The current study seems to support the notion that the media play a powerful but not omnipotent role in discourse surrounding controversial environmental issues. Note that in the current study, the media did not adopt either claimsmaker’s frames for the mountaintop removal mining issue. These results suggest that, in the case of mountaintop removal mining, the media did not adopt themes of convenience made readily available by claimsmakers attempting to advance their agendas. Instead, the media -- as the literature suggests they often do in controversial environmental issues -- acted as watchdogs, operating as adversaries of official sources (the media frames were, in many cases, thematically opposed to the industry frames) while maintaining autonomy from those claimsmakers also operating as adversaries of the coal industry. The ultimate result of the media’s framing decisions seems to be that much of the information the public receives regarding mountaintop removal mining is not and never has been the unfiltered assertions of claimsmakers. As such, the media have retained their influence as gatekeepers for this issue. . . .
Reporters often review past coverage of an issue to get background on which to base their current efforts. Typically, newsroom research of that type involves reading clippings that another reporter has collected or visiting the paper’s archive or the library. Part of the utility in that exercise is to gain a factual understanding of the issue, but there is more. In addition to absorbing facts, reporters are also noticing how an issue was covered. What they do with that information is up to them. They may try to emulate past coverage and match its tone, or they may try to approach it from a fresh angle with a different perspective. Either way, what they are engaged in is a type of framing study. They are considering how the issue was framed in the past, and they are then making framing decisions of their own as they proceed with their reporting.
It has always been hard to persuade journalists to accept and use academic research in the newsgathering and reporting endeavors (Pew Center, 2000). However, frame mapping analysis of current issues can be useful to journalists by providing a richer, more thorough picture of how they and their predecessors have framed an issue. Reporters actively seek insight into such matters already, so convincing them that the need is there should not be a problem. Persuading them to accept the method may be difficult. Many working journalists with no academic research experience may be turned off by the idea of interpreting a frame mapping study such as this one. But if the results can be brought to bear in the newsroom, the effect will be a benefit to journalists trying to discern how issues have been covered in the past.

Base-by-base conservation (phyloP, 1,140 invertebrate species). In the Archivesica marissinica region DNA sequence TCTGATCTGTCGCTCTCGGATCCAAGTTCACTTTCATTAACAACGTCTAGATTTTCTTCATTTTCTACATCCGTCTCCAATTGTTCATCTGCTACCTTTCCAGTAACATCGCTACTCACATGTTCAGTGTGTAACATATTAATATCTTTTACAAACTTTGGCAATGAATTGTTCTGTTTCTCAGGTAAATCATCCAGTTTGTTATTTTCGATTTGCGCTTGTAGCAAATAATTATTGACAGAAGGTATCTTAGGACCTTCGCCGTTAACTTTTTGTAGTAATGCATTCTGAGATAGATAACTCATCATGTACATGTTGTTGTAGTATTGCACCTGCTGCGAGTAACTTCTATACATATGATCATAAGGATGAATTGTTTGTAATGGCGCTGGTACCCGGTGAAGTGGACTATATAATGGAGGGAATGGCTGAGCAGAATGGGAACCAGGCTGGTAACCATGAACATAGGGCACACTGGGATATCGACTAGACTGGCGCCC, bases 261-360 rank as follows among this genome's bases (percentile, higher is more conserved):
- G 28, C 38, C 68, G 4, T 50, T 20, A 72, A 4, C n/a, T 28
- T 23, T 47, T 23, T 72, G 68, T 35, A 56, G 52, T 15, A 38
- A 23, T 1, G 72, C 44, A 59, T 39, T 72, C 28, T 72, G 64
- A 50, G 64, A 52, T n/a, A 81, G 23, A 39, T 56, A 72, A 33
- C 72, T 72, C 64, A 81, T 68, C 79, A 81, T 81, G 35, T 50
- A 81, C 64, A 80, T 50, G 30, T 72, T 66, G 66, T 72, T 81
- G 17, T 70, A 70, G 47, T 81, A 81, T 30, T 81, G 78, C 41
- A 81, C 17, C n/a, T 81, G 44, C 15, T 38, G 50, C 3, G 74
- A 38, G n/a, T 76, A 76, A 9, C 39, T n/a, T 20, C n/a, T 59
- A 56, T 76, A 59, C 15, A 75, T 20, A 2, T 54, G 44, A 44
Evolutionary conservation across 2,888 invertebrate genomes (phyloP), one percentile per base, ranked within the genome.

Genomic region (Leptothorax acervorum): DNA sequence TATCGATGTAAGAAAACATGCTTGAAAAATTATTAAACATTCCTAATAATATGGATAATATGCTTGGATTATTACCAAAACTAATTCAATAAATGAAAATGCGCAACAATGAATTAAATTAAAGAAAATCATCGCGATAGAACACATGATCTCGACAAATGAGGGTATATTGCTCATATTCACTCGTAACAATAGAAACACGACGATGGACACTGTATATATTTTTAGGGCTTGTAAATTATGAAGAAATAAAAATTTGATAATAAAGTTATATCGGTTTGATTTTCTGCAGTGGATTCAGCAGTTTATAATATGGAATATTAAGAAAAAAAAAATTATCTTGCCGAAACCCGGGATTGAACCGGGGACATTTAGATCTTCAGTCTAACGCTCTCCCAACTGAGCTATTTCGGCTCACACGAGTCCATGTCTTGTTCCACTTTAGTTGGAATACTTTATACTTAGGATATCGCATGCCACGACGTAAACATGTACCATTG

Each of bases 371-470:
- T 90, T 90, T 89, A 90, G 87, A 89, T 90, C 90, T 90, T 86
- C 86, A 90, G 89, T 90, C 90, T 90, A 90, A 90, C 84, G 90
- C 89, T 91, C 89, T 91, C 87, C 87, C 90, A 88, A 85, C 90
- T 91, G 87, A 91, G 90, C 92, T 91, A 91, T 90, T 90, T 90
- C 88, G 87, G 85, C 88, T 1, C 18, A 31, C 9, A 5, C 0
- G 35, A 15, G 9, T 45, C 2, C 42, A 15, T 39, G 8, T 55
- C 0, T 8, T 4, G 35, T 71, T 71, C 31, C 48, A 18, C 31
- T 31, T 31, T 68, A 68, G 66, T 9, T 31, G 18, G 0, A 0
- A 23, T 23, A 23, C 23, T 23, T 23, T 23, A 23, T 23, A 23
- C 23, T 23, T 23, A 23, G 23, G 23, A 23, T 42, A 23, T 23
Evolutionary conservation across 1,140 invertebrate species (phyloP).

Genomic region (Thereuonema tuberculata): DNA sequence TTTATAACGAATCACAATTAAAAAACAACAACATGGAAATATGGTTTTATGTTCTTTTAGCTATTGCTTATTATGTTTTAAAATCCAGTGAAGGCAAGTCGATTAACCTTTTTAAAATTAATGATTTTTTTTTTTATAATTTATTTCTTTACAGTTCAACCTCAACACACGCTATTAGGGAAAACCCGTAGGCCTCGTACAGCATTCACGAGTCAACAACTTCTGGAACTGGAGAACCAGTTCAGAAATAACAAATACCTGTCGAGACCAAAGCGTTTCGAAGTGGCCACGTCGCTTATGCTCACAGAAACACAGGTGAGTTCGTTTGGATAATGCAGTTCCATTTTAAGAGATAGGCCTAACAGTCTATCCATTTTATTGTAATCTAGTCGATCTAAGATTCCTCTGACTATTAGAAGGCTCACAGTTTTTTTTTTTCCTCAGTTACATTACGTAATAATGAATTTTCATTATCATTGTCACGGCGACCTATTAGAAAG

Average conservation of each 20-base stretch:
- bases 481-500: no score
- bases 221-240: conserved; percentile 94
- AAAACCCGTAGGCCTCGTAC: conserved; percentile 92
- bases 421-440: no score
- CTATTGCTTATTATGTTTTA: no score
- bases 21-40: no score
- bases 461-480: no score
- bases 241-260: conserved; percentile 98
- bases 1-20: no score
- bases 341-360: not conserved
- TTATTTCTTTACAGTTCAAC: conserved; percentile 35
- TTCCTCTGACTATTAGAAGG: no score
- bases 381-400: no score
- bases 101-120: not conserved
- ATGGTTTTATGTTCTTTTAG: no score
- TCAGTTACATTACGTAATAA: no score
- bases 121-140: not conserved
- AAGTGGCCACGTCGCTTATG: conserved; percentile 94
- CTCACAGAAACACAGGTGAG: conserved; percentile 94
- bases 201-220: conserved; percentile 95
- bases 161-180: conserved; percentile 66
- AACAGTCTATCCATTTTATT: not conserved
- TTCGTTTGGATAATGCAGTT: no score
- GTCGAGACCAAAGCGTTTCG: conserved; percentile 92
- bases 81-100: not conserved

Many journalists, because of their training, are quite aware of effect that word choice and word usage can have on a message. As people attuned to the importance of word choice and word usage, journalists should be quick to recognize the semantic utility of frame mapping analysis, which is based on the association and co-occurrence of key words in text. Seeing the nuanced patterns of word associations that comprise the results of a frame mapping analysis can help journalists fine-tune their understanding and use of terms for a given issue. This semantic utility, along with the benefit of better discerning thematic trends in past coverage, are the principal implications of frame mapping analysis for journalists.
ABOUT THE AUTHOR
As of 2004, Marc Seamon had 10 years of professional media
experience in newspaper and radio. He has a bachelor’s degree in
communication (West Liberty State College 1996), a master’s degree
in journalism (West Virginia University, 1998) and a master’s degree
in educational psychology (West Virginia University, 2000). His journalism
thesis was a longitudinal examination of sensationalism in daily newspapers.
His educational psychology thesis was a comparison of instructional effectiveness
between intensive and semester-length courses. In 2001, he accepted a
Ph.D. fellowship at the Pennsylvania State University, where his research
interests evolved to focus on newspaper content analysis and frame mapping
analysis. He has numerous publications and conference papers. Seamon works
with displacement theory, which is an extension of gatekeeping research
that examines the effect of major news events on the rest of the daily
news mix. He also works with frame mapping analysis to track claimsmaker
and media framing as independent variables that affect public opinion
and policy. In 2004, Seamon was hired as assistant professor of journalism
at Marshall University. When not working, Seamon enjoys distance running,
studying the natural world, and hunting in the woods and fields of West
for Rural Journalism & Community Issues
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Al Cross, Institute director, email@example.com